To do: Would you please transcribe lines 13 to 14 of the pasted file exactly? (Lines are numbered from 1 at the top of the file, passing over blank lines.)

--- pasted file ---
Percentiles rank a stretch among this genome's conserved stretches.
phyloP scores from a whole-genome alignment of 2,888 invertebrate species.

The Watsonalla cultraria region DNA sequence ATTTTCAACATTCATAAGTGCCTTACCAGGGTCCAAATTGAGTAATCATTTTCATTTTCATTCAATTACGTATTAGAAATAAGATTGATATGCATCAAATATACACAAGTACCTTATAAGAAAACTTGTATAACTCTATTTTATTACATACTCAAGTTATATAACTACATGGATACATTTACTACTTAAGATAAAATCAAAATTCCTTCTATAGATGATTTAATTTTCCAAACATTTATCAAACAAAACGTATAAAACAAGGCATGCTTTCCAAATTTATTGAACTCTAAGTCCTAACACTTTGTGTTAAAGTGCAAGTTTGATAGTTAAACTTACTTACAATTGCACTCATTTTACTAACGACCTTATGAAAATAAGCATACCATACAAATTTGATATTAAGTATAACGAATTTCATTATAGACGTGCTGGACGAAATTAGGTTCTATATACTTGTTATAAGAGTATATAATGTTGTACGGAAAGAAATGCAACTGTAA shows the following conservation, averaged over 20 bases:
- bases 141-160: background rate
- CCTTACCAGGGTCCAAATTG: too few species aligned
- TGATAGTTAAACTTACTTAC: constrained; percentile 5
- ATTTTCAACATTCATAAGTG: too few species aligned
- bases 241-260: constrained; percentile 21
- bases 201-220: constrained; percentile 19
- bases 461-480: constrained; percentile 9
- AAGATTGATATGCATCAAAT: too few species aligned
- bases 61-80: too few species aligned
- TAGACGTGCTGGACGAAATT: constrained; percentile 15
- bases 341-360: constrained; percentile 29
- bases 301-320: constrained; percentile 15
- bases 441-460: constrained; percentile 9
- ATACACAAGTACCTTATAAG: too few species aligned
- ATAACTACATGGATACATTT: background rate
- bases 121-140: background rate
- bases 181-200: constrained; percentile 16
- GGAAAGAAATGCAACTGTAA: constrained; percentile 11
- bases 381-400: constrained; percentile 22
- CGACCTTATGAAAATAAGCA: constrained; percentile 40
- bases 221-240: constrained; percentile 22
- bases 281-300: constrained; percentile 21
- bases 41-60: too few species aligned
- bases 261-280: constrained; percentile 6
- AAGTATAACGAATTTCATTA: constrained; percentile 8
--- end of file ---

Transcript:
- TAGACGTGCTGGACGAAATT: constrained; percentile 15
- bases 341-360: constrained; percentile 29